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Aluminium: ID

An Abundant but "Hidden" Metal

Aluminium is an abundant metal and constitutes 8% of the earth's crust. But it is only found in nature in combination with other elements, especially in the form of oxides because it often pair-bonds with oxygen. 
It was in the 19th century that the metal was identified and isolated. The German scientist German Wöhler first described and record its properties in 1827. The French scientist Sainte-Claire Deville built on his work and in 1854 he was the first person to develop a (complex and costly) refining process to obtain pure aluminium. 
In its various applications, aluminium is almost always combined with other elements to modify, complete, improve its basic characteristics. These additional elements represent up to 15% of the weight of the alloys.

A Light Metal

The density of aluminium at 20°C is 2.7 g/cm³. It is approximately three times lower than that of steel (7-8 g/cm 3). Aluminium’s low density makes it particularly prized for its industrial applications, in particular in the aeronautics and aerospace sectors.

A Malleable Metal

The crystal lattice of aluminium has a face-cantered cubic structure. This structure allows many sliding planes: it gives aluminium its great malleability, which is maintained at low temperatures.

An Electrical Conductor

Aluminium alloys have a resistance between 25 and 65 nΩm. They are used in electrical equipment and in the transmission of electricity. For aerial cables, alloys are used whose elements reduce conductivity, but which offer an excellent compromise between conductivity and mechanical strength.  Despite having a conductivity that is one third lower than that of copper, aluminium is able to conduct electricity thanks to its low density (2.7 against 8.9 for copper). Thus, for conductors of the same length and the same mass, the conductivity of aluminium is approximately twice that of copper.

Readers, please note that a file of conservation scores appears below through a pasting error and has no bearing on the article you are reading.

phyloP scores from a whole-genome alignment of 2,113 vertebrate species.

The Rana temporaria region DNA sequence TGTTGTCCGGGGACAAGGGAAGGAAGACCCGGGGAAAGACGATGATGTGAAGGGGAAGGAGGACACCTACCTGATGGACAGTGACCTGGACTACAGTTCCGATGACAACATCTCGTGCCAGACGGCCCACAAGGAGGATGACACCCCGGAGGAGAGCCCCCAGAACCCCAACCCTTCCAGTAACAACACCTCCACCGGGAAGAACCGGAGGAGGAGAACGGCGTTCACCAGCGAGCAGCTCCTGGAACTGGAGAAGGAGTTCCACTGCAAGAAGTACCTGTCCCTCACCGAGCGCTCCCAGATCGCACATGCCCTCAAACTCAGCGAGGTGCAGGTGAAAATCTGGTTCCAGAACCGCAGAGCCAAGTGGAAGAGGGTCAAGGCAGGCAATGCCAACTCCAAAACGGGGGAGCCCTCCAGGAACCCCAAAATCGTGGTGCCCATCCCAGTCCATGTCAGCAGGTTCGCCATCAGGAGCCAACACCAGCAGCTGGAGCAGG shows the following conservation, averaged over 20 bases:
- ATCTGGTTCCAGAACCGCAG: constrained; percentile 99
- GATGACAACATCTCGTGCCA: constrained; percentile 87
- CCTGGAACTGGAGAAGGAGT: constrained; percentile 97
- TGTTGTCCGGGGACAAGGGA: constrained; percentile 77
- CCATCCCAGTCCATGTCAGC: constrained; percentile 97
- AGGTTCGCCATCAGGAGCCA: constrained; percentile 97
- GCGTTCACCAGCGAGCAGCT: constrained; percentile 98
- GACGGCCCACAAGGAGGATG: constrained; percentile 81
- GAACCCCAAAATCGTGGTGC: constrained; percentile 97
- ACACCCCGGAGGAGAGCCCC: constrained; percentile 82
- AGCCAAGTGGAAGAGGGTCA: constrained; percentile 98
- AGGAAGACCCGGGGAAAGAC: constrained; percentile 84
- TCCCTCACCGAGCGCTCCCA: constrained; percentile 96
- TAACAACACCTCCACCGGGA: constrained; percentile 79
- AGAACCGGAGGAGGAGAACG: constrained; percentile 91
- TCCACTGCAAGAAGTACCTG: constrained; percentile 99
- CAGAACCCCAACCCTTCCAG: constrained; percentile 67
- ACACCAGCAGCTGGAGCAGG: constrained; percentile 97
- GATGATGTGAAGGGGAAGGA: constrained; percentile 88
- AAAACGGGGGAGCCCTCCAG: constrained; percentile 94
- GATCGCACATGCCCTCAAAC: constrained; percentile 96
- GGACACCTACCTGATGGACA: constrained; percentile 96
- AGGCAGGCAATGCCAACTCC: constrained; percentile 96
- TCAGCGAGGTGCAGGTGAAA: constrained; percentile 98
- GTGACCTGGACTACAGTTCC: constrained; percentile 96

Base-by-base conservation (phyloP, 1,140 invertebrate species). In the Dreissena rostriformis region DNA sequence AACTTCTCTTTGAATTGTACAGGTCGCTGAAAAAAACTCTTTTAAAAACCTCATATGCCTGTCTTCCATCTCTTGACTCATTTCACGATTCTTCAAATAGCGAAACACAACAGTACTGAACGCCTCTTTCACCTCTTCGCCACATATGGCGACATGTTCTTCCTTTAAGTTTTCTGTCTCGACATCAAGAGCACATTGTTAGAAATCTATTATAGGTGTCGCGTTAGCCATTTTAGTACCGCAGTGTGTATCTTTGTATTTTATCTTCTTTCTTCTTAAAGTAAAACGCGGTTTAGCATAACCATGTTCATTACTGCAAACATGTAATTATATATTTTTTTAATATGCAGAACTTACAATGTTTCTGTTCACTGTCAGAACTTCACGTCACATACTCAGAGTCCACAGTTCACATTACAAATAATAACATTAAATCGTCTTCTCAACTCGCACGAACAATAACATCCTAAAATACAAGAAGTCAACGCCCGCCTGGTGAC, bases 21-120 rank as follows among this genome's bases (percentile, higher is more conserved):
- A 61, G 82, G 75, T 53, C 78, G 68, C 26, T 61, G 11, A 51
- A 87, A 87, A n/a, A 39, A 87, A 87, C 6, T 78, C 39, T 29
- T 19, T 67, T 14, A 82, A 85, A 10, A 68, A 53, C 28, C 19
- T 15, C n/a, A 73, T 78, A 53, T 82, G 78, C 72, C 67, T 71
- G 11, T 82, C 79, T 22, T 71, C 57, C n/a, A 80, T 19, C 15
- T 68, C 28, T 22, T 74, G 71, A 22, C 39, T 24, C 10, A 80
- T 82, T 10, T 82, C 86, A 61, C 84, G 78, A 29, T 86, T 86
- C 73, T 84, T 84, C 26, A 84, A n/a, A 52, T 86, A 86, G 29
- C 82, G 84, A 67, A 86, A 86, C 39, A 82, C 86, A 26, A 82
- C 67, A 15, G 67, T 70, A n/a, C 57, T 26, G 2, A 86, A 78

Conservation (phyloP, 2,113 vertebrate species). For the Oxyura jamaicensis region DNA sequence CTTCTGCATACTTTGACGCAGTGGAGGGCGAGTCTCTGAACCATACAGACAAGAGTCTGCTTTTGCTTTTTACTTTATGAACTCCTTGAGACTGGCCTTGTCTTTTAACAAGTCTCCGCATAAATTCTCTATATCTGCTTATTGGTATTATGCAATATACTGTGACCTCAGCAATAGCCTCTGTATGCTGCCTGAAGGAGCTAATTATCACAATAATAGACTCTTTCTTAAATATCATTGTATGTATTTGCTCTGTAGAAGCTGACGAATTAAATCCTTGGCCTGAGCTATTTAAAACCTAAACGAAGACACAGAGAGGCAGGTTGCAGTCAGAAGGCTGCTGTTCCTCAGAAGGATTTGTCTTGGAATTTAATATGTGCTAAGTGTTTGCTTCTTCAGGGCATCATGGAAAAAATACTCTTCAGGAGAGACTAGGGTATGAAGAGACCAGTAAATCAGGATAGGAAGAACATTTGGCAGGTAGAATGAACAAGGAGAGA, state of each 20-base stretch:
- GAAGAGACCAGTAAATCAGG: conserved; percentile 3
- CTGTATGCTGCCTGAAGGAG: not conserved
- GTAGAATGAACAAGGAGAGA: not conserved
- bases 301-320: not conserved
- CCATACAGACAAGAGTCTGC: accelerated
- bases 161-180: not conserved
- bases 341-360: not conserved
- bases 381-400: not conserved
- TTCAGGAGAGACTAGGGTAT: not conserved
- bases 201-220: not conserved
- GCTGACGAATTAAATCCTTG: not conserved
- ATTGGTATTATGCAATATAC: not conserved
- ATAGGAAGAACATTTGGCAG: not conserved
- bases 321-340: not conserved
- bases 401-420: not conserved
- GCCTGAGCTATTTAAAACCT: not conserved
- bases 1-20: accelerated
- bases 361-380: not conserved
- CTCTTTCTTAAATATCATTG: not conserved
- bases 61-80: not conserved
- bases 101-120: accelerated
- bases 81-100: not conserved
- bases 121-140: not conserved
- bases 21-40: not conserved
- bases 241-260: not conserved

A Heat Conductor

The thermal conductivity of aluminium at 20°C is 240 W /m°C. Located between that of copper (400) and that of 18-10 stainless steel (15 to 20), it is showcased in kitchen utensils, heat exchangers, etc.

A Reflective Metal

Polished aluminium reflects 85 to 90% of visible light, 90 to 98% in the infrared. Silver is more reflective than aluminium, but the latter is preferred for coating the surface of telescope mirrors, because it does not tarnish. 

A Flexible Metal

Aluminium’s modulus of elasticity is 67,000 MPa, compared with that of steel, around 200,000 MPa. When exposed to the same stresses, aluminium’s elasticity causes it warp 3 times more than a similar steel structure. The design of aluminium structures must take this particularity into account, which can prove to be an advantage in certain cases, as for example in the superstructures of ships.